When balancing the competing interests involved in this case, Plaintiff's interest in disclosure of the performance evaluations and discipline documents outweighs the City of San Diego's assertion of the Official Information privilege. Accordingly, the Court concludes the official information privilege does not preclude discovery of the requested documents and orders that the requested documents be produced with certain redactions as explained below.

B.Right of Privacy

Federal courts generally recognize a right of privacy that can be raised in response to discovery requests. Johnson ex rel Johnson v. Thompson, 971 F.2d 1487, 1497 (10th Cir. 1992) (denying discovery of names of participants in a medical study due to privacy interests of the individual participants). The party whose privacy is affected may object or seek a protective order. Laxalt v. McClatchy, 809 F.2d 885, 889 (D.C. Cir. 1987). Resolution of a privacy objection or request for protective order requires a balancing of the need for the particular information against the privacy right asserted. Cook v. Yellow Freight System, Inc., 132 F.R.D. 548, 550-551 (E.D. 1990) (balancing targeted individual's right of privacy against public's need for discovery in employment discrimination case.) With respect to the disclosure of police files, courts have recognized that privacy rights are not inconsequential. Kelly v. City of San Jose, 114 F.R.D. 650, 653 (N.D. Cal 1987). However, these privacy rights have to be considered in light of the substantial weight afforded plaintiffs in civil rights cases against police departments. Kelly, 114 F.R.D. at 660. Current case law suggests the privacy interests police officers have in their personnel file do not outweigh plaintiff's interests in civil rights cases. See Soto, 162 F.R.C. at 617; Hampton, 147 F.R.D. at 230; Miller, 141 F.R.D. at 301. In addition, Defendants' privacy concerns may be sufficiently protected with the use of a "tightly drawn" protective order which specifies that only the Plaintiff have access to the material, and that copies of such material will be returned to Defendants at the conclusion of the case. See Kelly, 114 F.R.D. at 662, 666, 671; See Chism, 159 F.R.D. at 535; Hampton, 147 F.R.D. at 231; Miller, 141 F.R.D. at 301.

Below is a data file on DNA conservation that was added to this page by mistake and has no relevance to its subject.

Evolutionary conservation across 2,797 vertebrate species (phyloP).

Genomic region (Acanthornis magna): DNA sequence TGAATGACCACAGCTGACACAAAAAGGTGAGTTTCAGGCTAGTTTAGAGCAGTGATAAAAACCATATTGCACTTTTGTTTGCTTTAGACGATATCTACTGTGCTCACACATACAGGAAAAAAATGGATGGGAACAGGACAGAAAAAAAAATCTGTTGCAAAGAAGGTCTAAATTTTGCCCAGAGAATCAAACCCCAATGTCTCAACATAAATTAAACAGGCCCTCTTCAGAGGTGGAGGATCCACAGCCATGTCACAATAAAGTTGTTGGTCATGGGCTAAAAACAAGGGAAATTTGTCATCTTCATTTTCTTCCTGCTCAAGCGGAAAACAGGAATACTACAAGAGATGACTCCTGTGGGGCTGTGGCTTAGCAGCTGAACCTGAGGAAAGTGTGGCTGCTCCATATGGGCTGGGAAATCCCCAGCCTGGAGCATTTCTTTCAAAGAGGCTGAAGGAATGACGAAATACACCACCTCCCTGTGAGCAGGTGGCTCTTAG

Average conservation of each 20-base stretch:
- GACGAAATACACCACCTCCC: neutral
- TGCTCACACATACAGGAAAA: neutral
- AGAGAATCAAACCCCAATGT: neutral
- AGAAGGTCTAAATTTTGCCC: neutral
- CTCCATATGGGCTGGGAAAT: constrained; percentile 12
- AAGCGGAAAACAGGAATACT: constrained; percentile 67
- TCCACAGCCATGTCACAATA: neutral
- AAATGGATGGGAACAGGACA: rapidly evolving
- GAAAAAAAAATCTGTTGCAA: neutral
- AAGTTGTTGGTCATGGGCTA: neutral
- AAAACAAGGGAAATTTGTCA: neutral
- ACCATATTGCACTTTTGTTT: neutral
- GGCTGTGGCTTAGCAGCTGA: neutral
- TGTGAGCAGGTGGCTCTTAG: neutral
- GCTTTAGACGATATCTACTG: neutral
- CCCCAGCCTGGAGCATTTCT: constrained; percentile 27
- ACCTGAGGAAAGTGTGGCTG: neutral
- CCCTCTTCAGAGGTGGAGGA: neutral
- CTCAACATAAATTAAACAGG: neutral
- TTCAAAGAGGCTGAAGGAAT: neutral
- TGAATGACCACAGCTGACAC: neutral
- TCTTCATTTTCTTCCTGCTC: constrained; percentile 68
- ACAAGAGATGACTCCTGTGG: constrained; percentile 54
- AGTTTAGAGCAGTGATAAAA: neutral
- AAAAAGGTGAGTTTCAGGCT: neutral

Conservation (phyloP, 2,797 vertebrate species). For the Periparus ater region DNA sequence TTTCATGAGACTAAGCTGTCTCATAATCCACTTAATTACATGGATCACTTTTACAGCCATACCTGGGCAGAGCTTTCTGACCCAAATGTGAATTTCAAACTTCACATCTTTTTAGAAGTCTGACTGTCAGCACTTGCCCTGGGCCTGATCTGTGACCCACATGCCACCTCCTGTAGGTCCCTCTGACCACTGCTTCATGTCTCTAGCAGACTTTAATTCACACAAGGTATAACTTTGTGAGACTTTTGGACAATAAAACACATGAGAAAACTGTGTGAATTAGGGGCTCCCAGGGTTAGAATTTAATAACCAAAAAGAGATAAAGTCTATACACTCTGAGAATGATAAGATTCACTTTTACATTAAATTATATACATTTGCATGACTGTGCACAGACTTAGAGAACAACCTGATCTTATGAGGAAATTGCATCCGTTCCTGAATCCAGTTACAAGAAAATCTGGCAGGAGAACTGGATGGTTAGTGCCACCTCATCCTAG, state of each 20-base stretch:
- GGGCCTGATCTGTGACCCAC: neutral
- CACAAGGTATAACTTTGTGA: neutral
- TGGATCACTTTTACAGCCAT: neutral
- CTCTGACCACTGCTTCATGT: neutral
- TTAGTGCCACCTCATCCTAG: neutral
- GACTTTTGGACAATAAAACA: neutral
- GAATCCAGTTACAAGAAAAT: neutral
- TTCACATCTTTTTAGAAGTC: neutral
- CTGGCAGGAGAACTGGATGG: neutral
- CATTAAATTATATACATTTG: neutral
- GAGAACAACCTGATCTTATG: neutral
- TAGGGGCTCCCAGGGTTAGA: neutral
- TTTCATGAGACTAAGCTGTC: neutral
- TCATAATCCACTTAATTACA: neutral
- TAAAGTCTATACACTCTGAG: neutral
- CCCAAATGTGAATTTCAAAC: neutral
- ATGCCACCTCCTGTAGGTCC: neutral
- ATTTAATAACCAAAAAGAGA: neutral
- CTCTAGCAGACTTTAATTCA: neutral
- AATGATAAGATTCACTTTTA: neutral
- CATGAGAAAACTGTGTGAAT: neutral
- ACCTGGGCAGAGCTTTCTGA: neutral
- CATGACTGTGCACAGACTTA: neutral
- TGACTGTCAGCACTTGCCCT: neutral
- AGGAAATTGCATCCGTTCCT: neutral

In the instant case, Plaintiff's assert numerous civil rights violations which weigh against the privacy interests of the officers. As discussed earlier, the information contained in the files is unlikely to be available from any other source. The court in Kelly emphasized the need for disclosure in civil right cases is especially strong because "public confidence in our system of justice is of comparable significance and is threatened when relevant evidence is not made available and independent of that public perception of the system there are few things more important than doing justice in fact in individual cases." Id. at 661. When considering the facts of the instant case, in the event there was police misconduct, not only are there public confidence considerations but concern for public safety implications as well. Additionally, any ...